Russian industry’s indicators reached level of 2015, but Belarusian industry is unlikely to follow
In May 2016, industrial production index in Russia grew for the first time since January 2015. Russian industry has benefited from devaluation of the Russian rouble and falling prices on raw materials and restored production volumes. As competitiveness of Russian enterprises improves, Belarusian enterprises are likely to lose a share of the Russian market and Belarusian industry’s performance therefore is unlikely to improve.
Rosstat and Belstat published data on industrial production in January-May 2016.
According to Rosstat, for the first time since January 2015, Russian industry has shown production growth. In January - May 2016, industrial production index was 100.1%. Industrial growth drivers in Russia included: the mining industry, food production, chemical industry and light industry. Belarusian industry has somewhat slowed the decline rate: from 6.8% in January 2016 to 1.9% in May 2016. In Belarus, the main drivers included engineering, manufacturers of electrical equipment and light industry. Problems with sales in the potash industry were the main culprit for industry not to achieve results of 2015.
Due to devaluation of the Russian rouble, Russian industry has cut staff costs and saved on raw materials in export-oriented industries. Amid reduced imports of foodstuffs, agriculture has increased production of raw materials for the food industry and ensured higher demand on fertilisers and pesticides from the chemical industry. Only a few sectors of Belarusian industry were able to take advantage of lower costs due to devaluation of the Belarusian rouble and increase exports of products to foreign markets. The growth in mechanical engineering amid the lack of increase in exports could indicate that farmers boosted domestic demand for machinery.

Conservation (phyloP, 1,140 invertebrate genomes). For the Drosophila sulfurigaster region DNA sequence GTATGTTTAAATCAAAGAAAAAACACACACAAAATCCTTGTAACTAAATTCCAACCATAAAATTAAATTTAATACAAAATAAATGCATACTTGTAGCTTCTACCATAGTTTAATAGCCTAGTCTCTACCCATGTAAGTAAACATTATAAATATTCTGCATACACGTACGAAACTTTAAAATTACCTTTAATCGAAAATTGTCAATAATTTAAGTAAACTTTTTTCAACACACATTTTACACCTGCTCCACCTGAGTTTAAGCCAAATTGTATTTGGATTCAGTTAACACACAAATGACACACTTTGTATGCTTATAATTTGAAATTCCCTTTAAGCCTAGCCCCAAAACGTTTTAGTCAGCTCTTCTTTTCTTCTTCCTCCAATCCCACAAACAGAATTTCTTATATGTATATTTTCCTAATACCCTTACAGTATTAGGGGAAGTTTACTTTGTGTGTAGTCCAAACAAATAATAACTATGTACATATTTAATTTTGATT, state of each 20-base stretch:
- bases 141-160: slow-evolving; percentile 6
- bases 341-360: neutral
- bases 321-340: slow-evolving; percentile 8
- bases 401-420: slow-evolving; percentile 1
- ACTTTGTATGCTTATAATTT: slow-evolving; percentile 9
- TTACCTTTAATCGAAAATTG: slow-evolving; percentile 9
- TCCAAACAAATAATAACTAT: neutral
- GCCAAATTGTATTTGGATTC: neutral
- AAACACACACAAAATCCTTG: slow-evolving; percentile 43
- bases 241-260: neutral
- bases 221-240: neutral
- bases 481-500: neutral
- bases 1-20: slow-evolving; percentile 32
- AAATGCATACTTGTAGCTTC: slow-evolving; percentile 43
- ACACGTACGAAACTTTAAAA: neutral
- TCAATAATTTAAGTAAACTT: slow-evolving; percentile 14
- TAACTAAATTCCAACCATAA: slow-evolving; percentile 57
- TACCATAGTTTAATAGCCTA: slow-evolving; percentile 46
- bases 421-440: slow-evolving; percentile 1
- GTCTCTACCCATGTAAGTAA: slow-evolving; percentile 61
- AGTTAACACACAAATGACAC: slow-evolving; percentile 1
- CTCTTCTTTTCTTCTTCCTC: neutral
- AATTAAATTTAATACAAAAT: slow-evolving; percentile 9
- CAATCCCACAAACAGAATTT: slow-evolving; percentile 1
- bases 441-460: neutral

The situation in 2016 is different from the post-crisis period last year. Due to the Russian embargo on exports from some countries, Belarusian dairy industry may anticipate an increase in demand on the Russian market. Meanwhile, Russian poultry producers have met the demand on the domestic market in full and they would like to export their products to foreign markets.
Exports of Belarusian tyres to the Russian market decreased by one-third in January - March 2016. A similar situation was with exports of trucks. In the given circumstances, Russian enterprises are likely to increase their share on the domestic market by pushing out other producers, including from Belarus. In addition, due to the relatively stable financial situation, they may enhance expansion to foreign markets, which, amid the lack of borders within the EEU, will lead to the reduced share of the Belarusian producers on the Russian market and will increase imports from Russia to Belarus. As a result, Belarus is likely to reduce production in engineering and rubber manufacture, and is unlikely to reverse the fall in industrial production.
The Russian industry, unlike Belarusian, has been able to somewhat recover and reach the 2015-level. Crisis environment has increased the competitiveness of Russian companies, which is likely to lead to further reduction in the share of Belarusian goods on the Russian market and will not allow recovering production in Belarus.